Chemistry at Illinois University of Illinois at Urbana-Champaign

Jonathan V. Sweedler

James R. Eiszner Family Endowed Chair in Chemistry;
Director of the School of Chemical Sciences;
Center for advanced study professor;
Associated with the Beckman Institute,
Carl R. Woese Institute of Genomic Biology,
Department of Molecular and Integrative Physiology,
The Neuroscience Program and the Bioengineering Program

Professor Sweedler received his B.S. degree in Chemistry from the University of California at Davis in 1983, and his Ph.D. from the University of Arizona in 1989. Thereafter, he was an NSF Postdoctoral Fellow at Stanford University before joining the faculty at Illinois in 1991. His research interests are in bioanalytical chemistry, and focus on developing new methods for assaying the chemistry occurring in nanoliter-volume samples, and applying these analytical methods to characterize the molecular forms, distribution, and dynamic release of neurotransmitters and neuropeptides from a range of animal models. Professor Sweedler is Editor-in-Chief of the journal Analytical Chemistry.


We develop a variety of analytical measurement methodologies, including microfluidic/nanofluidic sampling, capillary electrophoresis separations, and mass spectrometry characterization. These technologies combine to form metabolomics and peptidomics workflows, with much of our efforts directed toward scaling these methods to nanoliter and smaller volume levels. We are currently developing a range of mass spectrometry imaging approaches that allow thousands of individual cells to be characterized for their neuropeptide content, and a unique capillary electrophoresis approach that allows us to sample the cytoplasm for a selected neuron or glia and characterize its metabolome. Many of these measurement capabilities are unique and not currently available elsewhere.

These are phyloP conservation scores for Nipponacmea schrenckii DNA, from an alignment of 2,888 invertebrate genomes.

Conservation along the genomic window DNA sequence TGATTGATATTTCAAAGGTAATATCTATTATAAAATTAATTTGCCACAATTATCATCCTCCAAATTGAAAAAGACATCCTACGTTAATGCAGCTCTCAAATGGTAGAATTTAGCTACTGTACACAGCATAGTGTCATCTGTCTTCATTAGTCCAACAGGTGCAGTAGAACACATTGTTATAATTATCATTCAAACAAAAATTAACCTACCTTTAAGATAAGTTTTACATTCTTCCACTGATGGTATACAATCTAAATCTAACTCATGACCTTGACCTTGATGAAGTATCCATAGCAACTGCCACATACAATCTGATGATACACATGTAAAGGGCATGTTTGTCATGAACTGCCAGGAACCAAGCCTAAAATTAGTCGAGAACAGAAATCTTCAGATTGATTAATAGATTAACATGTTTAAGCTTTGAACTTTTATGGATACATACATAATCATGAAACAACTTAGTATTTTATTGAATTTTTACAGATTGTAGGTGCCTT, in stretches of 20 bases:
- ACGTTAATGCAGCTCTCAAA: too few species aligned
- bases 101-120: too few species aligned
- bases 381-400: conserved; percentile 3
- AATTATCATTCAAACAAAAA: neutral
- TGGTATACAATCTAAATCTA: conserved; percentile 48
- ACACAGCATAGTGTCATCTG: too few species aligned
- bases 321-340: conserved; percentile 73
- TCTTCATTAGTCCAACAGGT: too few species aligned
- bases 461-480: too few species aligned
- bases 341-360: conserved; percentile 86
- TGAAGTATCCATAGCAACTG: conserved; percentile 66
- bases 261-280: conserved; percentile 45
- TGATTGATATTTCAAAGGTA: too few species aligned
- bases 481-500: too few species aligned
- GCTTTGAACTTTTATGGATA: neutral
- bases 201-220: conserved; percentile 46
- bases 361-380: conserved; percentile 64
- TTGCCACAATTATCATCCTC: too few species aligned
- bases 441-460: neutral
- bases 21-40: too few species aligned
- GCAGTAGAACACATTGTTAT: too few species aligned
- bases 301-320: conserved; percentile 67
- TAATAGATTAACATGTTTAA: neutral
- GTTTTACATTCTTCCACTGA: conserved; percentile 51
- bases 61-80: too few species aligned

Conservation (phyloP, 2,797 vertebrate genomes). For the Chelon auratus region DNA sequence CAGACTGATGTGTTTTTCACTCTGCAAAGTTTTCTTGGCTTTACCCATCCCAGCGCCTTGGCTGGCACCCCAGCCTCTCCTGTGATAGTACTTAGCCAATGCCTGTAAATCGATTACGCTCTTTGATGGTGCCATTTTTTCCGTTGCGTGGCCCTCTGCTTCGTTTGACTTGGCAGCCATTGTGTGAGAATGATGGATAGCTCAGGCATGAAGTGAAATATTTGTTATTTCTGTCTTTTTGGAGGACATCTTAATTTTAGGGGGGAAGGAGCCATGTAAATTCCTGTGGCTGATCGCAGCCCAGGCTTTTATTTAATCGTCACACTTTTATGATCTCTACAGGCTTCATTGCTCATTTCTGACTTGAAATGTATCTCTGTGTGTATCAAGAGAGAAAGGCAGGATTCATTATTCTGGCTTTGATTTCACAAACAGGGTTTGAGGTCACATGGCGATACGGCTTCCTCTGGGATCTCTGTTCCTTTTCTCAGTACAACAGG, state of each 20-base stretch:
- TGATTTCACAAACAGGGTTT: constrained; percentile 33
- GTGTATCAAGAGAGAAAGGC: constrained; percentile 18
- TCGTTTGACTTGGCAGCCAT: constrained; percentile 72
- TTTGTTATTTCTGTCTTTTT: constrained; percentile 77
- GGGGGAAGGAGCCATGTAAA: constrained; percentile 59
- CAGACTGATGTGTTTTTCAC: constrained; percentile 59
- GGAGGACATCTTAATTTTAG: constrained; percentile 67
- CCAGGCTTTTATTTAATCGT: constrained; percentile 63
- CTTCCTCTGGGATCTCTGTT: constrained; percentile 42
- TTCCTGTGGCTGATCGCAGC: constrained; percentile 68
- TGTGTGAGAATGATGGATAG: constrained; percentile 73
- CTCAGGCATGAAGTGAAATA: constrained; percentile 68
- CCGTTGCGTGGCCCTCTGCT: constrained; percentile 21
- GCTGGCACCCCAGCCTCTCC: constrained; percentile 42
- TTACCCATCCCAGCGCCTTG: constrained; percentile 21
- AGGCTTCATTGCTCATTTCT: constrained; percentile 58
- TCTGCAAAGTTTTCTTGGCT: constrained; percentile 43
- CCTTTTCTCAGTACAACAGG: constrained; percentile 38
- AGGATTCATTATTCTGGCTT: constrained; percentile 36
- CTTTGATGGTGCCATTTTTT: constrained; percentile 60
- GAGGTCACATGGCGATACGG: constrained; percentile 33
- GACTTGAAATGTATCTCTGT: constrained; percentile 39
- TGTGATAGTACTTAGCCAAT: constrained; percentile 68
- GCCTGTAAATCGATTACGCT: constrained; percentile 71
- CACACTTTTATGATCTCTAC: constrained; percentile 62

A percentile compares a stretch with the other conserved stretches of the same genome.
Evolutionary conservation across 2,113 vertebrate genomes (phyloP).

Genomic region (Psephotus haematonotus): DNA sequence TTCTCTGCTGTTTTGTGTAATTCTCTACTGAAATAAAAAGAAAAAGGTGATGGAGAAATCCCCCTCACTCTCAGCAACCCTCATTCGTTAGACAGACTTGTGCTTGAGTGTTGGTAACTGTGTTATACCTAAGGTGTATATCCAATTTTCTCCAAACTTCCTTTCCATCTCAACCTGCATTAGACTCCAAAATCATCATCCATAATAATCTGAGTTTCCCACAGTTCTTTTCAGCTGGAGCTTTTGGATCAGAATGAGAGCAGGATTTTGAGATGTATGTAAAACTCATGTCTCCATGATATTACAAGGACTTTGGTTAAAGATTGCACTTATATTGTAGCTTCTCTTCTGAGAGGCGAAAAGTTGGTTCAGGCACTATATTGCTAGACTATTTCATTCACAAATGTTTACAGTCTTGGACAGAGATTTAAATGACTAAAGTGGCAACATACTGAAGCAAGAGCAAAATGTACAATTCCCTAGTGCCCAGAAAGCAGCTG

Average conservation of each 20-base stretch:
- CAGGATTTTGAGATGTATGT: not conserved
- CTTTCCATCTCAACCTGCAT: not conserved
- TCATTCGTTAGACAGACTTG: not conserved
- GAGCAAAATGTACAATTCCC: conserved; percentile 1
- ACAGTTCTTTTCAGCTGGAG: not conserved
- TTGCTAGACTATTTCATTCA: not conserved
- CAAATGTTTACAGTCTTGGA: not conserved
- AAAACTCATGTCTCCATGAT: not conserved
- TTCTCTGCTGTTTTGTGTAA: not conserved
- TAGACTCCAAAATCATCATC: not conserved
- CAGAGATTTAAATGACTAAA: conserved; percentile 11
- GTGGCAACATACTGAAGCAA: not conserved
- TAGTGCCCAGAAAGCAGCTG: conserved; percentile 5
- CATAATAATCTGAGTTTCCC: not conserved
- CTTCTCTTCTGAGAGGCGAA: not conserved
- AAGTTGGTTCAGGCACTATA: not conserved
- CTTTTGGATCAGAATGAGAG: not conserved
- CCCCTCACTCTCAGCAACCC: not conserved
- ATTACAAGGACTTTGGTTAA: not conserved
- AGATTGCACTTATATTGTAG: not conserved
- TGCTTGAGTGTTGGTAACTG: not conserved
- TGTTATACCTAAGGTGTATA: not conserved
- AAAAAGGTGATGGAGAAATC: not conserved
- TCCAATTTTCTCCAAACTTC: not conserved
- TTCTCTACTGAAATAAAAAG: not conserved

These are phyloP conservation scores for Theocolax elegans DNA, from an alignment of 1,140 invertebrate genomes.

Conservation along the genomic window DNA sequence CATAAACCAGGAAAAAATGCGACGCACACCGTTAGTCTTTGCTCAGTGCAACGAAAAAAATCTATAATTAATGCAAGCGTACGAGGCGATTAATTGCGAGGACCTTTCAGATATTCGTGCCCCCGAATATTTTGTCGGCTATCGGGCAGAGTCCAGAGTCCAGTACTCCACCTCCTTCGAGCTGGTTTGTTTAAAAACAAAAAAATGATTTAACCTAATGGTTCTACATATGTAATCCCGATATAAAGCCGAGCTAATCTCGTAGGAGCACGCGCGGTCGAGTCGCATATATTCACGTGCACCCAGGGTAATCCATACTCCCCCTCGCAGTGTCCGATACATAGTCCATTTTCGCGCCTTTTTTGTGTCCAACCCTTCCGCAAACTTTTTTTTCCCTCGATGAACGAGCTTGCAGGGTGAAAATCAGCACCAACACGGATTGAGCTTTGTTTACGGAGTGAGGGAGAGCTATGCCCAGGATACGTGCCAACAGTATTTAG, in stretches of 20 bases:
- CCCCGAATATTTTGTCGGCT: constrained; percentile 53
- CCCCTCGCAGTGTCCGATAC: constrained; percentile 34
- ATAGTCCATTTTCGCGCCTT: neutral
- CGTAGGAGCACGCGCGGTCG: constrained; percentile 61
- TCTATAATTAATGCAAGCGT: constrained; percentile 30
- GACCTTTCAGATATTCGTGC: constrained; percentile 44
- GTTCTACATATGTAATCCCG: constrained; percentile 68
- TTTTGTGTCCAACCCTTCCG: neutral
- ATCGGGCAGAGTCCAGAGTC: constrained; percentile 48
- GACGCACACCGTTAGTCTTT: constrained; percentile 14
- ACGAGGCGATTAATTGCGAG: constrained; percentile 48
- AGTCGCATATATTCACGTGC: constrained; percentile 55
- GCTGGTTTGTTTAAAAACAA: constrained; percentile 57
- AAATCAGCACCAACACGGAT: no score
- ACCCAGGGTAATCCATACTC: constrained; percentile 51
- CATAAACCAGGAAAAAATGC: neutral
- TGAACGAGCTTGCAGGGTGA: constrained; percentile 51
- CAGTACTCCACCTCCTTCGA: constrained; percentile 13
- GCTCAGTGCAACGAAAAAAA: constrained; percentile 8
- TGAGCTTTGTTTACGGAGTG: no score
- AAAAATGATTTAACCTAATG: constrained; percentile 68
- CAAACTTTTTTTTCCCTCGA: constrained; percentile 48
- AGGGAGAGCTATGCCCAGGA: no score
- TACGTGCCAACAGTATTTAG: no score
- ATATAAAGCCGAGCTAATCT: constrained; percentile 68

We use these approaches to study cell-to-cell signaling in the central nervous system to uncover novel neurochemical pathways. Because neurotransmitters and neuromodulators are so well conserved across the entire animal kingdom, we work with a wide variety of animal models, from mollusks to insects to vertebrates. We use new peptidomic and metabolomic approaches—many developed by us—to characterize these signaling molecules in samples ranging from a single cell to entire brain regions.